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March 12, 1918 - Image 5

Resource type:
Text
Publication:
The Michigan Daily, 1918-03-12

Disclaimer: Computer generated plain text may have errors. Read more about this.

IL

are

rhtin g

the destiny of
find the qual-
of youth, the
iement of ex-
of value --best

TO URGE TAX PAYMENTS
FORMER LOAN SPEAKERS WILL
DEMONSTRATE PURPOSES
OF INCOME TAX
Washington, March 1.-Beginning
today, a small army of public speak-
ers-the "Four Minute Men" of the
last Liberty Loan-will invade thea-
ters, moving picture .houses, churches
and other meeting places, to make'
brief addresses urging prompt filing:
of income tax returns, which will be
received by tax collectors up to April
1.

CITY NEWS f
The board of directors of the local
Red Cross organization will holds its
regular monthly meeting in the School
of Music Annex at 8 o'clock this eve-
ning.
A service flag in-memory of Richard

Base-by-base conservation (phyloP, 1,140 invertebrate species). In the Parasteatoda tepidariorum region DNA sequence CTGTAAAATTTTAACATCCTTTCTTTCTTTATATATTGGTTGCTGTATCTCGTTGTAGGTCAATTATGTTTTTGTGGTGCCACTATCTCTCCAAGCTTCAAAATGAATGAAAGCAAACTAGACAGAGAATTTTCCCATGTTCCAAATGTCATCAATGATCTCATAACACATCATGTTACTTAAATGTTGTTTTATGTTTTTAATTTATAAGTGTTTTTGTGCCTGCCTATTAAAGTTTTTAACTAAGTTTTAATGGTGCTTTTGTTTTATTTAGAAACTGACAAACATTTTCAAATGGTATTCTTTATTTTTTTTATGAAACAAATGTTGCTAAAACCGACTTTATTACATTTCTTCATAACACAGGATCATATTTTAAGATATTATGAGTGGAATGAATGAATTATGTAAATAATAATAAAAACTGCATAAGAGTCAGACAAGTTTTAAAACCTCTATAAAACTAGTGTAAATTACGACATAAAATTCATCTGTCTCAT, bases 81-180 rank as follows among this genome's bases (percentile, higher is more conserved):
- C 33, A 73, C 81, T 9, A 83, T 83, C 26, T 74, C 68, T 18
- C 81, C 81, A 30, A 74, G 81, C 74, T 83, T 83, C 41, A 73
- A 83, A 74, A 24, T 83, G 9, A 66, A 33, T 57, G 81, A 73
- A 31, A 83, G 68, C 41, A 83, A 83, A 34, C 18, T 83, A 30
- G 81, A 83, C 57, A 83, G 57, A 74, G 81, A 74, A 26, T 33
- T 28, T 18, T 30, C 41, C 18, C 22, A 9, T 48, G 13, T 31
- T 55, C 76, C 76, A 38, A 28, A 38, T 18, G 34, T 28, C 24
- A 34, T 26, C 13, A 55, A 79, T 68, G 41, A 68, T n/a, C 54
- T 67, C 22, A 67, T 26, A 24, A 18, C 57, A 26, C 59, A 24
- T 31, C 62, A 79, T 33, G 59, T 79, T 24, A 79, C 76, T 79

N. Hall, who gave his life to the ser-
vice of the United States was present-
ed to the St. Andrews Episcopal church
by his parents, Dr. and Mrs. Louis P.
Hall at the church services Sunday
morning. Richard Hall was killed in
the American ambulance corps in
France. His death was represented on
the flag with a golden star. The

Early Spring Showing
,Society Brand and
Hickey-Freeman Suits
Also just received a line of Spring Hats and

jfLrfk

,f 2
*.' .1

! APFEL _
: l::: - C

Will Explain Income Taxes names of
To demonstrate that this is not a resentedo
rich man's war-that millionaires are services.
taxed proportionately more than men
of small means, is the special effort The loc
of the Four Minute Men. Acting on enlistmen
the supposition that German sym- skill in m